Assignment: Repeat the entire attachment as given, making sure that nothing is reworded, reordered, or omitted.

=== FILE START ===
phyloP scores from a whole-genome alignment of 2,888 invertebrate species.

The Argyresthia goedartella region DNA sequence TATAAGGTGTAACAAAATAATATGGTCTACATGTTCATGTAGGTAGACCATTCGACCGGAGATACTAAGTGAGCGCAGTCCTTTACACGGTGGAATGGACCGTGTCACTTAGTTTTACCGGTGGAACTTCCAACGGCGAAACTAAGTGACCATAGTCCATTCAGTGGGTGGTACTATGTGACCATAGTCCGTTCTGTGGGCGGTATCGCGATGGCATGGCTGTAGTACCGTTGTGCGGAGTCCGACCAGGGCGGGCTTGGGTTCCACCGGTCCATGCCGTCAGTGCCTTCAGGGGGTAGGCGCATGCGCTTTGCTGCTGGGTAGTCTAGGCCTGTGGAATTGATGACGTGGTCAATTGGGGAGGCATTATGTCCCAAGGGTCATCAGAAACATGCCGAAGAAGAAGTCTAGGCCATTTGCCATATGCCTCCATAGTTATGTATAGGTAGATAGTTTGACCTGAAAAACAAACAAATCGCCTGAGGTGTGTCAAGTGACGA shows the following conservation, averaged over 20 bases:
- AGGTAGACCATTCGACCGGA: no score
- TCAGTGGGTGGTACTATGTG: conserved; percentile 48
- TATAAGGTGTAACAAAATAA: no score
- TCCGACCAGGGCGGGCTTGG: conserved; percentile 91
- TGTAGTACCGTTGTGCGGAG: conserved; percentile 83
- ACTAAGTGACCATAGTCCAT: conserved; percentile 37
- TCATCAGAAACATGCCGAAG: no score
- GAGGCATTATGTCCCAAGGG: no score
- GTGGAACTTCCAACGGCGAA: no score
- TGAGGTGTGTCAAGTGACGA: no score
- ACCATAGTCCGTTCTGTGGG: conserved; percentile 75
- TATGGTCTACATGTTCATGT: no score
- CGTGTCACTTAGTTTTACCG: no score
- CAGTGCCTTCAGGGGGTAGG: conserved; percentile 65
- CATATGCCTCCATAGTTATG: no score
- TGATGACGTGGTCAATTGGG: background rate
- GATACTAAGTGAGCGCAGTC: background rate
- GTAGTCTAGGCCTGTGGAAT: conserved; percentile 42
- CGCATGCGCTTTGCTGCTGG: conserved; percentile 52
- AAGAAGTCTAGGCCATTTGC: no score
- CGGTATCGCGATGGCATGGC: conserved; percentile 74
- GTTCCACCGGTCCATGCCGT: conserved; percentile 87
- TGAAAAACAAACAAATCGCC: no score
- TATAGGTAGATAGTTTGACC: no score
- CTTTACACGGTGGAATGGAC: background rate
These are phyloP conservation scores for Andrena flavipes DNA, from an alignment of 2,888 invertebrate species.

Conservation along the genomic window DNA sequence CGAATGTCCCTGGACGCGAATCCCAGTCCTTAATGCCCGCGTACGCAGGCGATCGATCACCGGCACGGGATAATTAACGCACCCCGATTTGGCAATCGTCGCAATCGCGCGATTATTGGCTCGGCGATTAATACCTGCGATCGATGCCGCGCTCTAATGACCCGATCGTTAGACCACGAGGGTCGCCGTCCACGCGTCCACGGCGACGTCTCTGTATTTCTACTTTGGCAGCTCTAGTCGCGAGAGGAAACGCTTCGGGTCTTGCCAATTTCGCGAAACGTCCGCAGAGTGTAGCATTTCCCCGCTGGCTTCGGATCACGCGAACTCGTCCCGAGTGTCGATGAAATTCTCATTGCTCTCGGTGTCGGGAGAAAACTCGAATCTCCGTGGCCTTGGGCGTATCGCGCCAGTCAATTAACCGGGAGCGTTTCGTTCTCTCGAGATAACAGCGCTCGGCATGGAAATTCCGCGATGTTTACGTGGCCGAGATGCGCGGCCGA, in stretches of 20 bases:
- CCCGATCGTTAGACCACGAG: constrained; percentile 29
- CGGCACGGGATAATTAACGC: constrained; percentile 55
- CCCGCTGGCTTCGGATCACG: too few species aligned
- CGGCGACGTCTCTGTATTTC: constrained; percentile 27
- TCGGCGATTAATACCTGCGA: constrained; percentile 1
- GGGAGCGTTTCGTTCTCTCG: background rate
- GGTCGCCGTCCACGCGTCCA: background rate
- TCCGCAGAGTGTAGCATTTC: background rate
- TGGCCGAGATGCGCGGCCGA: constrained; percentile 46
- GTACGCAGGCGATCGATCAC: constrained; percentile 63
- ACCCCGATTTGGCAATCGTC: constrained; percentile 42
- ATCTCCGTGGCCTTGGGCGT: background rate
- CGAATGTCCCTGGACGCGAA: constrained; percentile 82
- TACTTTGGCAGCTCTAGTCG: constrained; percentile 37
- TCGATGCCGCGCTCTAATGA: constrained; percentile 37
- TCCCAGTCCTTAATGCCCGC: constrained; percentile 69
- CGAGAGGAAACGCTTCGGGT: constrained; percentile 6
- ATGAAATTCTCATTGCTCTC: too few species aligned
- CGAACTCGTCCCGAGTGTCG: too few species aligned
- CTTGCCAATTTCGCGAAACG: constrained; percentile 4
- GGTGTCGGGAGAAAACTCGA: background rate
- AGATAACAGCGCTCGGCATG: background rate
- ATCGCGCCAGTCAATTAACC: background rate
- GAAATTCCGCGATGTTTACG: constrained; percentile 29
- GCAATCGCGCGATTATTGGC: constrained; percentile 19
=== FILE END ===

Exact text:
phyloP scores from a whole-genome alignment of 2,888 invertebrate species.

The Argyresthia goedartella region DNA sequence TATAAGGTGTAACAAAATAATATGGTCTACATGTTCATGTAGGTAGACCATTCGACCGGAGATACTAAGTGAGCGCAGTCCTTTACACGGTGGAATGGACCGTGTCACTTAGTTTTACCGGTGGAACTTCCAACGGCGAAACTAAGTGACCATAGTCCATTCAGTGGGTGGTACTATGTGACCATAGTCCGTTCTGTGGGCGGTATCGCGATGGCATGGCTGTAGTACCGTTGTGCGGAGTCCGACCAGGGCGGGCTTGGGTTCCACCGGTCCATGCCGTCAGTGCCTTCAGGGGGTAGGCGCATGCGCTTTGCTGCTGGGTAGTCTAGGCCTGTGGAATTGATGACGTGGTCAATTGGGGAGGCATTATGTCCCAAGGGTCATCAGAAACATGCCGAAGAAGAAGTCTAGGCCATTTGCCATATGCCTCCATAGTTATGTATAGGTAGATAGTTTGACCTGAAAAACAAACAAATCGCCTGAGGTGTGTCAAGTGACGA shows the following conservation, averaged over 20 bases:
- AGGTAGACCATTCGACCGGA: no score
- TCAGTGGGTGGTACTATGTG: conserved; percentile 48
- TATAAGGTGTAACAAAATAA: no score
- TCCGACCAGGGCGGGCTTGG: conserved; percentile 91
- TGTAGTACCGTTGTGCGGAG: conserved; percentile 83
- ACTAAGTGACCATAGTCCAT: conserved; percentile 37
- TCATCAGAAACATGCCGAAG: no score
- GAGGCATTATGTCCCAAGGG: no score
- GTGGAACTTCCAACGGCGAA: no score
- TGAGGTGTGTCAAGTGACGA: no score
- ACCATAGTCCGTTCTGTGGG: conserved; percentile 75
- TATGGTCTACATGTTCATGT: no score
- CGTGTCACTTAGTTTTACCG: no score
- CAGTGCCTTCAGGGGGTAGG: conserved; percentile 65
- CATATGCCTCCATAGTTATG: no score
- TGATGACGTGGTCAATTGGG: background rate
- GATACTAAGTGAGCGCAGTC: background rate
- GTAGTCTAGGCCTGTGGAAT: conserved; percentile 42
- CGCATGCGCTTTGCTGCTGG: conserved; percentile 52
- AAGAAGTCTAGGCCATTTGC: no score
- CGGTATCGCGATGGCATGGC: conserved; percentile 74
- GTTCCACCGGTCCATGCCGT: conserved; percentile 87
- TGAAAAACAAACAAATCGCC: no score
- TATAGGTAGATAGTTTGACC: no score
- CTTTACACGGTGGAATGGAC: background rate
These are phyloP conservation scores for Andrena flavipes DNA, from an alignment of 2,888 invertebrate species.

Conservation along the genomic window DNA sequence CGAATGTCCCTGGACGCGAATCCCAGTCCTTAATGCCCGCGTACGCAGGCGATCGATCACCGGCACGGGATAATTAACGCACCCCGATTTGGCAATCGTCGCAATCGCGCGATTATTGGCTCGGCGATTAATACCTGCGATCGATGCCGCGCTCTAATGACCCGATCGTTAGACCACGAGGGTCGCCGTCCACGCGTCCACGGCGACGTCTCTGTATTTCTACTTTGGCAGCTCTAGTCGCGAGAGGAAACGCTTCGGGTCTTGCCAATTTCGCGAAACGTCCGCAGAGTGTAGCATTTCCCCGCTGGCTTCGGATCACGCGAACTCGTCCCGAGTGTCGATGAAATTCTCATTGCTCTCGGTGTCGGGAGAAAACTCGAATCTCCGTGGCCTTGGGCGTATCGCGCCAGTCAATTAACCGGGAGCGTTTCGTTCTCTCGAGATAACAGCGCTCGGCATGGAAATTCCGCGATGTTTACGTGGCCGAGATGCGCGGCCGA, in stretches of 20 bases:
- CCCGATCGTTAGACCACGAG: constrained; percentile 29
- CGGCACGGGATAATTAACGC: constrained; percentile 55
- CCCGCTGGCTTCGGATCACG: too few species aligned
- CGGCGACGTCTCTGTATTTC: constrained; percentile 27
- TCGGCGATTAATACCTGCGA: constrained; percentile 1
- GGGAGCGTTTCGTTCTCTCG: background rate
- GGTCGCCGTCCACGCGTCCA: background rate
- TCCGCAGAGTGTAGCATTTC: background rate
- TGGCCGAGATGCGCGGCCGA: constrained; percentile 46
- GTACGCAGGCGATCGATCAC: constrained; percentile 63
- ACCCCGATTTGGCAATCGTC: constrained; percentile 42
- ATCTCCGTGGCCTTGGGCGT: background rate
- CGAATGTCCCTGGACGCGAA: constrained; percentile 82
- TACTTTGGCAGCTCTAGTCG: constrained; percentile 37
- TCGATGCCGCGCTCTAATGA: constrained; percentile 37
- TCCCAGTCCTTAATGCCCGC: constrained; percentile 69
- CGAGAGGAAACGCTTCGGGT: constrained; percentile 6
- ATGAAATTCTCATTGCTCTC: too few species aligned
- CGAACTCGTCCCGAGTGTCG: too few species aligned
- CTTGCCAATTTCGCGAAACG: constrained; percentile 4
- GGTGTCGGGAGAAAACTCGA: background rate
- AGATAACAGCGCTCGGCATG: background rate
- ATCGCGCCAGTCAATTAACC: background rate
- GAAATTCCGCGATGTTTACG: constrained; percentile 29
- GCAATCGCGCGATTATTGGC: constrained; percentile 19